Archive for the ‘indie film’ Category

Sundance night one – and check out the fluke celeb snap in my failed selfie!

January 20, 2014

A beautiful but long long drive landed me at the fest 35 minutes before “A Girl Walks Home Alone at Night” began.

So beautiful.

So beautiful.

A very sexy black and white film by loveable Iranian hipster girl Ana Lily Amirpour, who name checks Die Antwoord while wading through the usual lame audience questions.

I would be so proud of that as my first movie. And sundance. Jeez. So many film lovers in one town. All lit up and overpriced but worth it.

An SA filmmaker friend is here and though both exhausted we popped in on the kcrw Music Cafe. While trying to sneak a selfie of Francois and I accidentally captured Vince from Entourage. He’s right there behind me.

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See in the back? That’s Vince! Adrian Grenier I mean. I’m not the type to take celeb pictures and so on, but am pleased I didn’t delete this.

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Life changing proposals

September 11, 2013

I’m having one of these days – feels like every day is like that at the moment. And it is wonderful. Things are happening so fast with One More Day. I feel blessed and energized. What have I done with Jean? Am I on drugs? Who knows, and no.

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Attn: ALL LIFE CHANGING PROPOSALS DUE TODAY!!! Aren’t they always? Written by some joker on the Dodge College production office whiteboard.

I don’t remember your name either

July 24, 2013

The hardest experience I’ve had since coming to college, about 10 years older than the average MFA candidate I study with, is dealing with the things they say about people over 30. “If I don’t know what I want to do with my life by then… If I’m not married by then… If I don’t have kids by 28… [I’d feel like a failure].” I once, as Key Production Designer on a set, had to take a break to go cry in a bathroom after hearing one of those chats at the DIT station. Granted, I was premensing a tad…

But imagine what it’s like when you’re 80, and all the things about old people have already come true, for you?

"I can't remember your name either": The elderly lady who made this hat won 2nd place in a competition for it. She should have won first!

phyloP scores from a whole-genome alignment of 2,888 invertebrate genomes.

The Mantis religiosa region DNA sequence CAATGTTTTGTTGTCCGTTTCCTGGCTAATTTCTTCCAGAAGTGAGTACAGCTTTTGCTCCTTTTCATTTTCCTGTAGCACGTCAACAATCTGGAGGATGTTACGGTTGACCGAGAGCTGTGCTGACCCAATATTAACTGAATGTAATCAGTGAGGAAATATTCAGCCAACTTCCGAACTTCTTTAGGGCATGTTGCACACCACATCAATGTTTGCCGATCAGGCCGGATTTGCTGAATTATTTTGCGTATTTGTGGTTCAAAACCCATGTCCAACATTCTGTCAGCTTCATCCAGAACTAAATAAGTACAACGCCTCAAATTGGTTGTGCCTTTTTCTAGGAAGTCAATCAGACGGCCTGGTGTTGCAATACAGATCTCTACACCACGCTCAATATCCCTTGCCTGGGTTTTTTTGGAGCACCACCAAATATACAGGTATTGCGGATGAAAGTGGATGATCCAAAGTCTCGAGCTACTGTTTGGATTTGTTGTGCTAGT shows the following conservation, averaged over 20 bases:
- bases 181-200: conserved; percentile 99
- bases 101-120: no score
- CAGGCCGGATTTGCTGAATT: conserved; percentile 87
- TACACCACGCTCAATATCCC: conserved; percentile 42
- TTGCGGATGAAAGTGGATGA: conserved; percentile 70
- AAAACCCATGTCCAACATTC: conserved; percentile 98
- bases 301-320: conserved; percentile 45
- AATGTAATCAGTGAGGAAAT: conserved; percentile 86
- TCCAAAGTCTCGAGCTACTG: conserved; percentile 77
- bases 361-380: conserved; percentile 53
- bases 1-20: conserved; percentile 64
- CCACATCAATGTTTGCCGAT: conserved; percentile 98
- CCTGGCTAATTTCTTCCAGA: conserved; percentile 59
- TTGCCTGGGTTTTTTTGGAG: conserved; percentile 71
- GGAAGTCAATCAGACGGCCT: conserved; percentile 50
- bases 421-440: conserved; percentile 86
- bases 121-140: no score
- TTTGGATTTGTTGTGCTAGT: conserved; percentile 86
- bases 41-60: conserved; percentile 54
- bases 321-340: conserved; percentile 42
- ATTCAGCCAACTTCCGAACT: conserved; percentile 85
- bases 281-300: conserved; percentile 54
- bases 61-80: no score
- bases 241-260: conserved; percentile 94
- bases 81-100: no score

“I can’t remember your name either”: The elderly lady who made this hat won 2nd place in a competition for it. She should have won first!

I’m making a thesis film (that’s the final short … -ish, in this case, 25 minute) film we make at Chapman. All my key roles are for people over 75 – or at least who can play that age.

I freaked out. My grandmas both passed before I met them properly, although my Mom’s mom, Barbara, was a fierce old lady who would match any game I played with hers. My Dad’s mom I barely met – I know of her mostly through the strange, sentimental stories of my Dad’s Dad. I remember the day she died and my mom taking my brother and I into our room so he could cry. I feel like they’d both have lasted a lot longer if women had careers in their day. My grandpas were around in another town, thousands of miles away, so I didn’t spend much time, although they were both a force in my growth as a writer.

My parents, who are over 65, are still running around like crazy chickens and are my inspiration for my story.

Where would I learn about really old people?

So I started volunteering at the Orange Senior Center – which is a meeting place for seniors (over 65) from Orange – not an old age home, as many assume. I found that old people DUH vary as much as anybody else. Take Wella, who strictly taught me how to serve salad in the kitchen. Anna, who could dance me off my feet.

Today my Assistant Director (if she doesn’t get a real job in time) gave me the best advice ever:
“Don’t treat them like old people. Just make sure they can walk when you audition them.”

This is especially true of actors. One is going hiking in italy for two weeks soon. The other is writing a script. The other is about to star in a play where they have to be on their feet, with an hour of lines memorized… nevermind a few names. They’re all passionate, all working, till the day they day. One amazing actress said “I hope I die on stage, or on set!” And I was like… “Just not on mine!” And we laughed.

I guess that old liberal truism – stereotypes are bullshit – is always true.

A great day / night; an imagined life

June 15, 2013

YEAH I’m using pretentious punctuation. I had one of those days where you imagine a life, with someone, and it seems perfect. Hell, it was perfect. Here’s what happened.

He went for a job interview and I wandered around a shitty area. Beverly Hills ubertown, where it’s totally fine to treat people like shit if you’re rich and famous. Not accustomed to normal hours, I found a 2 hour parking spot to sleep in. When he was done with the interview he understood how I felt about THIS.

Beverly Hills is a segment of a town where fame is everything. So in a health shop window: Whacko Jacko. The guy you worry about when it comes to health. Also featured in their creepy security cam footage: Kate Moss.